Think of a when you were a kid and would run to the playground to be the first one on the seesaw (or as I called it, a teeter-totter). You always knew that if someone of your same size were to meet you at the exact right moment, there would be loads of fun to be had. Have you ever tried to enjoy a seesaw with someone twice your size or worse yet, someone half your size? The right balance is what is needed for the machinery to work at its optimum and that goes for our bodies as well.
When speaking about the right balance of omega 3 to omega 6 fats most health care professionals believe a 1 to 3 ratio is best; wherein, we consume one part omega 3 to three parts omega 6. Using the seesaw analogy we get one big kid on one side and triplets on the other. But sadly in our Standard American diet the ratio is more like 1 to 25, where we consume one part omega 3 to 25 or more parts omega 6. That means one sad, lonely kid stuck at the top of the seesaw rotation and 25 kids sitting on the ground. The majority of the omega 6 comes from the massive amount of corn, safflower, and soybean oil found in crackers, chips, cookies, cakes, and pizza that we consume on a daily basis. It makes sense to eat less of these to improve our omega ratio and it is possible to increase our omega 3 consumption by including the following foods in our diet:
- Oily fish - anchovies, sardines, salmon, and trout (the darker the better)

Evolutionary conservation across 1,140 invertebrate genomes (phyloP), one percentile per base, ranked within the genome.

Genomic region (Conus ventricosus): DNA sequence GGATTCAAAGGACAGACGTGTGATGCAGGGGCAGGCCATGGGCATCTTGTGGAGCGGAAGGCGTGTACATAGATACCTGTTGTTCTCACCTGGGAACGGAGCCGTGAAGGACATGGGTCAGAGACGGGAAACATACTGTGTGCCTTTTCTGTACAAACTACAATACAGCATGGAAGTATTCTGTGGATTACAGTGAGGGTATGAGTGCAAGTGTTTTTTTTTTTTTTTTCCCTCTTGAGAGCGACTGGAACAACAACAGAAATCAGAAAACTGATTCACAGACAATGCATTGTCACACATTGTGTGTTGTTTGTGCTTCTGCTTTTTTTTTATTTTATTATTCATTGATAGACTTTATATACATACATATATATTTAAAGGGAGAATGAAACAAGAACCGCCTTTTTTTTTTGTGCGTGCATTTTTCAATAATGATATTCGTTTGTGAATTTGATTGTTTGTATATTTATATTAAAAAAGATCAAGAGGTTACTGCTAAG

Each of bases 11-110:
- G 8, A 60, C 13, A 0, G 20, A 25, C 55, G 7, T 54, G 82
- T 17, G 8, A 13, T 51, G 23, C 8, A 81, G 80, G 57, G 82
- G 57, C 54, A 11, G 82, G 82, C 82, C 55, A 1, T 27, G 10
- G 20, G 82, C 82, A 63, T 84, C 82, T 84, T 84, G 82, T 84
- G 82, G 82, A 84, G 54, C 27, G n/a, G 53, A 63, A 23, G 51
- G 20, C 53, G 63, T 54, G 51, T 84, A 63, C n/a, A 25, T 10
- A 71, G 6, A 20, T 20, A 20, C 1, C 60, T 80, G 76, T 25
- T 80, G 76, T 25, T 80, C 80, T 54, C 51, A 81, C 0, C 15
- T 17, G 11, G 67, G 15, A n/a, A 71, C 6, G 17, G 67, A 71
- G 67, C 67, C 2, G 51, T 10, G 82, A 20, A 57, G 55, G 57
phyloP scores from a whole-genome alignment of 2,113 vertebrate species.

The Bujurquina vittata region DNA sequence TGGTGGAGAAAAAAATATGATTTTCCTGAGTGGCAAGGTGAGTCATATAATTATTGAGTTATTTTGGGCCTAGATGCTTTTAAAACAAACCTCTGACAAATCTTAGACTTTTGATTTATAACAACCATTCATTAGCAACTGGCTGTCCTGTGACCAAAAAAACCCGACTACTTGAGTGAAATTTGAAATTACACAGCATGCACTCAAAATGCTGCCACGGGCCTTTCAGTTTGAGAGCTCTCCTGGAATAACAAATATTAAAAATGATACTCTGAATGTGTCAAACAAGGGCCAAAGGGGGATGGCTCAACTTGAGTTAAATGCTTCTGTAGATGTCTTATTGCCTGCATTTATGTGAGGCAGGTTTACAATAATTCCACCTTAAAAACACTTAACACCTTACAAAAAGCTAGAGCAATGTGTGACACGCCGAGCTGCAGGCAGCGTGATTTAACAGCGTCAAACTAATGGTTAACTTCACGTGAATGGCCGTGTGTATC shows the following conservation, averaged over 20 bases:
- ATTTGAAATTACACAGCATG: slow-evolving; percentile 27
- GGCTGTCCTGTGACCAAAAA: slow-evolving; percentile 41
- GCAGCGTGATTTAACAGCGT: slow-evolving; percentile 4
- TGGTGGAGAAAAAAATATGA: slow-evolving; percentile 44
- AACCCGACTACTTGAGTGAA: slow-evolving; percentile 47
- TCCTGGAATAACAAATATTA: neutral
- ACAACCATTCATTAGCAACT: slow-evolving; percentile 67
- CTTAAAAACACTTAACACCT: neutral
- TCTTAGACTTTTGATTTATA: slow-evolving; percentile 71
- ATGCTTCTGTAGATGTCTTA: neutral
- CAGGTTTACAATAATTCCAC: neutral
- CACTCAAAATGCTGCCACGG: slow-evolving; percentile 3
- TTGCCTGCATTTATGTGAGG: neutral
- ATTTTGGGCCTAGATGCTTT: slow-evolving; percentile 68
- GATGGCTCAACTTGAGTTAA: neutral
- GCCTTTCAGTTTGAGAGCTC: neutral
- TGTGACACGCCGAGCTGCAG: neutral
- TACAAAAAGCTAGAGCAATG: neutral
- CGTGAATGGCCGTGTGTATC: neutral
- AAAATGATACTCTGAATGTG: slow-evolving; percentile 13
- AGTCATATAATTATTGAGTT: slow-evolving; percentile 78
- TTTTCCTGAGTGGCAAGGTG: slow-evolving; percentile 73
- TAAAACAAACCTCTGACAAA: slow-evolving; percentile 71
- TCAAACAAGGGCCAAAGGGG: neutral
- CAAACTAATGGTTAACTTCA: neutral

- Flax, hempseed, and chia seeds
- Eggs (especially the ones that have "high in omega-3 written on the shell)
- Leafy dark green vegetables, such as spinach and fresh basil
- Foods fortified with omega 3 essential fatty acids, be sure to read the labels carefully
Try getting 3 ounces of salmon or sardines a week or a daily serving of 2 tablespoons of chia or flax. By adding these foods to the diet and exchanging the foods that are highly processed and laden with omega 6 rich fats, it will be easier to increase the health of our bodies. What does the proper ratio of omega 3 to 6 do for us and what are the short-term and long-term benefits?
- High cholesterol-foods high in omega 3 tend to be lower in cholesterol and adequate levels of omega 3 in the body discourage LDL formation
- High blood pressure-omega 3 levels up to 3 grams a day showed a reduction in blood pressure in individuals with untreated hypertension
- Heart disease-omegas 3 have a well established history in heart health through reducing the amount of saturated fat in the diet and resisting plaque buildup which can lead to blood clots.
- Rheumatoid arthritis-omega 3s have anti-inflammatory properties and while omega 3 consumption did not stop RA from advancing it did alleviate pain and helped patients regain functionality
- Cognitive decline-researchers in this arena believe that DHA (an activated form of omega 3) is showing some protection against Alzheimer’s disease and dementia.
Consuming the proper ratio of essential fatty acids will make our machinery run more efficiently and this will translate into less time worrying about our health and more time engaging in fun activities, such as teeter-totters. One part eat well to one part play hard, this is the proper ratio for a life well lived.